Meanwhile, you can make changes toward a healthier lifestyle, just like Ms. Clark, in order to prevent or delay prediabetes and type 2 diabetes.

1)    Get 10 minutes of physical activity three times a day. Find it hard to fit 30 minutes into your schedule at one time? Try breaking it up into three 10-minute blocks. That’s what the U.S. Centers for Disease Control and Prevention recommend to help you lower your blood pressure, manage your cholesterol and lose weight. You can take three 10-minute walks after meals or find other simple ways to fit activity into your busy life. Then work up to a 30-minute brisk walk most days.

2)    Losing a few pounds can make a big difference. Dropping 7 percent of your weight can prevent or delay diseases like type 2 diabetes. For a 180-pound person, 7 percent is just 12 pounds. Remember one key to slimming down: Go slowly. Most of us succeed by making one small change at a time. Little by little, the small changes you make will add up to a big difference.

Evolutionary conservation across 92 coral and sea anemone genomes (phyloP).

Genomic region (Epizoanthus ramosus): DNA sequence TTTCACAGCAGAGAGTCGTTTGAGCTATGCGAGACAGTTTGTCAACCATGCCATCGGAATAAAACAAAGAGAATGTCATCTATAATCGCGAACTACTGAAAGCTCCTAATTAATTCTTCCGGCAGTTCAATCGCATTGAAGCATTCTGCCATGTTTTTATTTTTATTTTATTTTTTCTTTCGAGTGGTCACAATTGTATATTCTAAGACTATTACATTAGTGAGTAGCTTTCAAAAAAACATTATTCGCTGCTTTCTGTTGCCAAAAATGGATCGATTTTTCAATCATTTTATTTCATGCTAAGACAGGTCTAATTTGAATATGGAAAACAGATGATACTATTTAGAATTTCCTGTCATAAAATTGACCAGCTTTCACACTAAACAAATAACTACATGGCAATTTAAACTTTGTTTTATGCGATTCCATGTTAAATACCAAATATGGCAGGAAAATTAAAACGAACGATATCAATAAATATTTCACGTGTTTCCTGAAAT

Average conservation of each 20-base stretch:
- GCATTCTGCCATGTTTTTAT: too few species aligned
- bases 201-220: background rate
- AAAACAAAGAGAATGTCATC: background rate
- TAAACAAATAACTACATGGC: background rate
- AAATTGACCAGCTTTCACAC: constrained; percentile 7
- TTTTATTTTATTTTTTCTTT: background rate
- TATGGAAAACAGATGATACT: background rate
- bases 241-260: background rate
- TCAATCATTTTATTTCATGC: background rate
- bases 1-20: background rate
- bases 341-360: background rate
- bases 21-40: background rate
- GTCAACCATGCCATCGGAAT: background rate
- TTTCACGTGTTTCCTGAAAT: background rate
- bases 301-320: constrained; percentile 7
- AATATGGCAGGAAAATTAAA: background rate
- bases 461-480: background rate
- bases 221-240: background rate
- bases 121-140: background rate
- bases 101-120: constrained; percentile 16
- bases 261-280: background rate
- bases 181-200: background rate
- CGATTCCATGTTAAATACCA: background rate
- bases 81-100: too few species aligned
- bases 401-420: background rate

3)    Make healthy food choices. Eating healthy doesn’t have to mean going on a diet, or even swearing off chocolate cake. Choose more vegetables, whole grains and fruit every day. These high-fiber foods provide disease-fighting nutrients, fill you up and keep you full longer—so you are less likely to snack on high-calorie foods. Also include beans, low-fat or fat-free dairy foods, nuts and lean meats in your diet. Save that cake for special occasions and, even then, keep your portion sizes small.

For more small steps you can take to make a difference in your health, visit CheckUp America or call 1-800-DIABETES.

Jamy D. Ard, MD
Member, Prevention Committee
American Diabetes Association

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5 Responses to “I Don’t Want Type 2 Diabetes”